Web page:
Beehive House, Salt Lake City, Utah, USA

The Beehive House Photo courtesy of Derek J. Tangren
The Beehive House
Photo courtesy of Derek J. Tangren

The Beehive House was Brigham Young’s primary residence while serving as President of The Church of Jesus Christ of Latter-day Saints and governor of the Utah Territory. The house is named for the beehive which adorns the top of the structure and represents the strong work ethic exhibited by the early Saints as they labored to establish the State of Deseret.

Truman O. Angell, architect of the Salt Lake Temple, assisted President Young in the design of the home. Upon its completion in 1854, Mary Ann Angell Young and Lucy Decker Young, two of President Young’s wives, moved into the Beehive House.1

The Beehive House served as the location where President Young would entertain distinguished guests and others who visited the early Salt Lake community including Mark Twain, Presidents Ulysses S. Grant, and P.T. Barnum.2 It contained a total of fourteen rooms, which were often occupied with visitors and guests.

Beehive House. Photo by Kenneth Mays.
Beehive House. Photo by Kenneth Mays.

After President Brigham Young’s death in 1877, the Young family maintained the Beehive House until it was sold to the Church. For a time, the house was the offiical residence of the President of the Church and both Lorenzo Snow and Joseph F. Smith lived in the home. It was in this house that President Joseph F. Smith sat pondering in his personal study and received Section 138 of the Doctrine & Covenants.3

On July 13, 1920, the Beehive House became a boarding house for young women. It remained such until the late 1950s when it was renovated and reopened in 1961 as a museum.4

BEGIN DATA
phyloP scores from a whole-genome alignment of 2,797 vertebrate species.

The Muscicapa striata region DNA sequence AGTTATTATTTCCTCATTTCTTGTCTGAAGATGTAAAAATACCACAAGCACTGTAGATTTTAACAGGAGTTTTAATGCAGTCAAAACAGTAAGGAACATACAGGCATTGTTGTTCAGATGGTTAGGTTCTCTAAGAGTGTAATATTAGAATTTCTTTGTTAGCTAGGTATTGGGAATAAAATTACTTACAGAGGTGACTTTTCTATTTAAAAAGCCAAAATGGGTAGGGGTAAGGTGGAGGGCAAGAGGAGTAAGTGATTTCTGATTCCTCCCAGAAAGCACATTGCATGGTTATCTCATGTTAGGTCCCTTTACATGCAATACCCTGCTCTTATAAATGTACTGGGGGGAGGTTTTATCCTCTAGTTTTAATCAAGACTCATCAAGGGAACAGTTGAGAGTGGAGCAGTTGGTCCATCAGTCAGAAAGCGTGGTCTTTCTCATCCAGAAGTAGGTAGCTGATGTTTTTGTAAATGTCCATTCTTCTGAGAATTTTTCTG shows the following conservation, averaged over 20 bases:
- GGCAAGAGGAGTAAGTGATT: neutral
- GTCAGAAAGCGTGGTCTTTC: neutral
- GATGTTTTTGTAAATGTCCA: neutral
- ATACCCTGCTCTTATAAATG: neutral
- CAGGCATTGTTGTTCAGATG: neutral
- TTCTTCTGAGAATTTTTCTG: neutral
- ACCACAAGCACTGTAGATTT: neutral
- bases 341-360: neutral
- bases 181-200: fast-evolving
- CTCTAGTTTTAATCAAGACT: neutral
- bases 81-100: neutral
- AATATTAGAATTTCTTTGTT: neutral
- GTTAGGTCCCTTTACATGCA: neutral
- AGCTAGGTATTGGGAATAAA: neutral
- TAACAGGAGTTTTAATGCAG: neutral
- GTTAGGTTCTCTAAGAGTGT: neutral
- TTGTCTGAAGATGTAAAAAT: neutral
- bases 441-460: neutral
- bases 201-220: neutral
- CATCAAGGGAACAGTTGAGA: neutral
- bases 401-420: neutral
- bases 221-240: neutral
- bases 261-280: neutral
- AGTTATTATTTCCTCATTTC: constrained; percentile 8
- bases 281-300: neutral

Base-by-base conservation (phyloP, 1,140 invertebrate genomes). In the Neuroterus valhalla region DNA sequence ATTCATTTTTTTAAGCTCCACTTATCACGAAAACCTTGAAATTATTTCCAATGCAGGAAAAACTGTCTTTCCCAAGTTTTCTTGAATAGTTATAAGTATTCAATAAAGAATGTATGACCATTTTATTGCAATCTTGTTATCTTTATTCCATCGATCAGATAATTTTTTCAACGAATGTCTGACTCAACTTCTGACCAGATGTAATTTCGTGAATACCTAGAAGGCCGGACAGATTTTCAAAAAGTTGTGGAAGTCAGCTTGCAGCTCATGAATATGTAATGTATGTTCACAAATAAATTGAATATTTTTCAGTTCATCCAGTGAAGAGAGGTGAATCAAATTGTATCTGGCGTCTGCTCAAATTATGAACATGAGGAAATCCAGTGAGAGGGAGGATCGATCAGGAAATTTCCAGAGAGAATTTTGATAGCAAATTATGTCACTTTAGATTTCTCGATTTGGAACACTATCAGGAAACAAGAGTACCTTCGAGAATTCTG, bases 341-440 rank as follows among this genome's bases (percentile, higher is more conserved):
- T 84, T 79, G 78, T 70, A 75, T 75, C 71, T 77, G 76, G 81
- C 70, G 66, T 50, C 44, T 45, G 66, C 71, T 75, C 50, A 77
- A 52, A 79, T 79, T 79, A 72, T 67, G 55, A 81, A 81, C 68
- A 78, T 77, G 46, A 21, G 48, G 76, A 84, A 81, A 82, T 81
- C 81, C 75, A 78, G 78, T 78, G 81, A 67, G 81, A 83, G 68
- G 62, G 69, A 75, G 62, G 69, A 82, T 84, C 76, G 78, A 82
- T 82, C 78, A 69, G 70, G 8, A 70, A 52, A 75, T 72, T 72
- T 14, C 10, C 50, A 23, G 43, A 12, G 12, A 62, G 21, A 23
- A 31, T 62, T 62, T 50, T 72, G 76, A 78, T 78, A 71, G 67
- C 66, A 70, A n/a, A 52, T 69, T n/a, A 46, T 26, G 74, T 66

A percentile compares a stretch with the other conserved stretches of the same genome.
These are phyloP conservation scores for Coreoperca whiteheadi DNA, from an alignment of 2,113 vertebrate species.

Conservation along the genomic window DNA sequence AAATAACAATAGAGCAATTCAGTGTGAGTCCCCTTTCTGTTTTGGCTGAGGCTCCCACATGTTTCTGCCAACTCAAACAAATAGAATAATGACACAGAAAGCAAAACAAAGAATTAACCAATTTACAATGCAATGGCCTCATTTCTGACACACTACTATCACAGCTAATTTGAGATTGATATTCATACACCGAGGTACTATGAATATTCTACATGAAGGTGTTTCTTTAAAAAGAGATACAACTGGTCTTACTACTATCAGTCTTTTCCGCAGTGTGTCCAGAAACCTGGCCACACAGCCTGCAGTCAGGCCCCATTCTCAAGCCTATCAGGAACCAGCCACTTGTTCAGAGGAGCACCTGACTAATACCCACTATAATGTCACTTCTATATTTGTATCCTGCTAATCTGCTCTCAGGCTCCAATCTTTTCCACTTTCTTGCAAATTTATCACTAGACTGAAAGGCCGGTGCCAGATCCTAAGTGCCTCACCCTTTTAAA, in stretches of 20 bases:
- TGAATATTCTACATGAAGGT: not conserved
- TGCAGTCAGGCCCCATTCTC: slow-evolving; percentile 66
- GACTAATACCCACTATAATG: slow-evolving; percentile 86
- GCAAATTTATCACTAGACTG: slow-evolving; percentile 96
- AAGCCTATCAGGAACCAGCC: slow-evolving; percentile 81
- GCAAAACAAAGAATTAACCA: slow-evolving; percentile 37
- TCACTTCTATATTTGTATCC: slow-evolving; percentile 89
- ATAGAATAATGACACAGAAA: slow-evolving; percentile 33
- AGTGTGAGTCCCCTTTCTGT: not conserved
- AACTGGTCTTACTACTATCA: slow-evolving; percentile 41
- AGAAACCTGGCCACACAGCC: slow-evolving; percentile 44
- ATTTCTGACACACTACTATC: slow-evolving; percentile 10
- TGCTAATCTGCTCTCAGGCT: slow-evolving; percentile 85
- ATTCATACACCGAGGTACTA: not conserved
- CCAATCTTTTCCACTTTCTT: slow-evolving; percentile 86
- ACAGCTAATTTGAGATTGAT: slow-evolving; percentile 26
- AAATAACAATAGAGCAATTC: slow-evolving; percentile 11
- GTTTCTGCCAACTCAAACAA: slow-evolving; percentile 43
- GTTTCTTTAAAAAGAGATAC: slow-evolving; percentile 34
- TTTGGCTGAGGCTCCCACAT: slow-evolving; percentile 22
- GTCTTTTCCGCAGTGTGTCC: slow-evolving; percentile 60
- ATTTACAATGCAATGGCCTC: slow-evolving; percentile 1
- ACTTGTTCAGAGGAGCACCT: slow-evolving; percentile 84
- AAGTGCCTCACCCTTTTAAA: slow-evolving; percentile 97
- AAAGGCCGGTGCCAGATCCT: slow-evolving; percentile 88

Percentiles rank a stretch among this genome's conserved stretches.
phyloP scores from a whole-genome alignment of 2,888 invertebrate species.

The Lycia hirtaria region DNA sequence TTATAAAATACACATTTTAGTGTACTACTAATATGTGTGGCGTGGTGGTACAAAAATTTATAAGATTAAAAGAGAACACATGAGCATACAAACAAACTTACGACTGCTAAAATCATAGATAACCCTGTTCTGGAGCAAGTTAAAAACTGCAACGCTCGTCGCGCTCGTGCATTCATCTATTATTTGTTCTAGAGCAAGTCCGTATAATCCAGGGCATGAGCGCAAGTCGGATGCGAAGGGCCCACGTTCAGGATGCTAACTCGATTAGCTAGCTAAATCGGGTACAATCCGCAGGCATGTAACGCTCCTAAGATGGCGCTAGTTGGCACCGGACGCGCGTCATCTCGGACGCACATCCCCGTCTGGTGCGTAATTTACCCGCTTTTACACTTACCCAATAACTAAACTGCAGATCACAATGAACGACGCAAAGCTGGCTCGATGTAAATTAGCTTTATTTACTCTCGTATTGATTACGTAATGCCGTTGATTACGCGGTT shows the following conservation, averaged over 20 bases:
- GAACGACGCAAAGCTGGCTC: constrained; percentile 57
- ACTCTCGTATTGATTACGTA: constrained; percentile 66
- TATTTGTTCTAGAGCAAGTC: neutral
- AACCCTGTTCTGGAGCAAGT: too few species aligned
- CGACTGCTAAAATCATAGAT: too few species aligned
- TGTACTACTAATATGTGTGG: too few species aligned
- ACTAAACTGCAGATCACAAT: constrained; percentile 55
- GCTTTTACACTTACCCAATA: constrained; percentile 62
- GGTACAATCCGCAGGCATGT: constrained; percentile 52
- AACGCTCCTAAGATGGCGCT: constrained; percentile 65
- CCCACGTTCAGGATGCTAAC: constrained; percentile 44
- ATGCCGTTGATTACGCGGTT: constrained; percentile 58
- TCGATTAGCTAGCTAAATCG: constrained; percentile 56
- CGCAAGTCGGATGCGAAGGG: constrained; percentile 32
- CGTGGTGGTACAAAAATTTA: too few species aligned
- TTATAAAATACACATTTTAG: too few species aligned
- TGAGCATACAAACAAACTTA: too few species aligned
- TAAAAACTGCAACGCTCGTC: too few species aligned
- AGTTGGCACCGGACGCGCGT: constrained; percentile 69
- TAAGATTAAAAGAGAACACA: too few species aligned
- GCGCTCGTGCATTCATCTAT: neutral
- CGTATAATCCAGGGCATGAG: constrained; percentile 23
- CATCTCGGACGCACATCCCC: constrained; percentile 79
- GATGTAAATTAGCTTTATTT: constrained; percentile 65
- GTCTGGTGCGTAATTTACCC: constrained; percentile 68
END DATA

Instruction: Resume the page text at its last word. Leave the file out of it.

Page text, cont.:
SOURCES

 

1 Clarissa Young Spencer, Brigham Young at Home (Salt Lake City: Deseret Book Co., 1961), 36.

2 “The Beehive House Is a Gospel Sermon,” LDS Church News, June 10, 1989.

3 “Ponder Over the Scriptures,” LDS Church News, October 28, 1989.

4 “Passing Events,” Improvement Era, Volume 23, No. 11, (September 1920).

Map & Directions


View Larger Map

Hours of Operation : Monday – Saturday, 9 AM – 9 PM

Phone Number: (801) 240-2671

Admission: Free

Ownership Status

The Beehive House is owned and operated as a Church Historic Site by the Church of Jesus Christ of Latter-day Saints. It is open to the public with no admission charge.

Photos

The Beehive House. Photo by Kenneth Mays.
The Beehive House. Photo by Kenneth Mays.
Eagle Gate and the Beehive House. Photo by Kenneth Mays.
Eagle Gate and the Beehive House. Photo by Kenneth Mays.
The Beehive House. Photo by Kenneth Mays.
The Beehive House. Photo by Kenneth Mays.

Articles & Resources

Clarissa Young Spencer's Description of the Beehive House

Author(s): Clarissa Young Spencer
Type: First-person account
Source(s): Clarissa Young Spencer, Brigham Young at Home (Salt Lake City: Deseret Book Co., 1961), 36-45.

The only home I ever knew, until six years after my marriage, was the Beehive House. No matter where I go or where I live, this will always be my real home, for it holds the memories of my father, mother, brothers, and sisters, and is…

Beehive House, at LDS.org

Beehive House, where Joseph F. Smith lived in 1918, at Doctrine & Covenants Revelvation Sites Website

Judy Butler Anderson, The Beehive House: Its Design, Restoration, and Furnishings, [Brigham Young University: Provo, 1967].

J. E. Arrington, “Brigham’s Home: The Beehive House,” Sunset, 1965.

The Church of Jesus Christ of Latter-day Saints, “The Beehive House: Home of Brigham Young, Pioneer President of the Church of Jesus Christ of Latter-day Saints and Governor of the Territory of Deseret,” 1978.

Lee Perry, “Elder L. Tom Perry of the Council of the Twelve,”Opens in a New Window Ensign, February 1975.

H. Williams, “The Beehive House: A Monument to the Past,” Improvement Era, 1962.

Beehive House PDF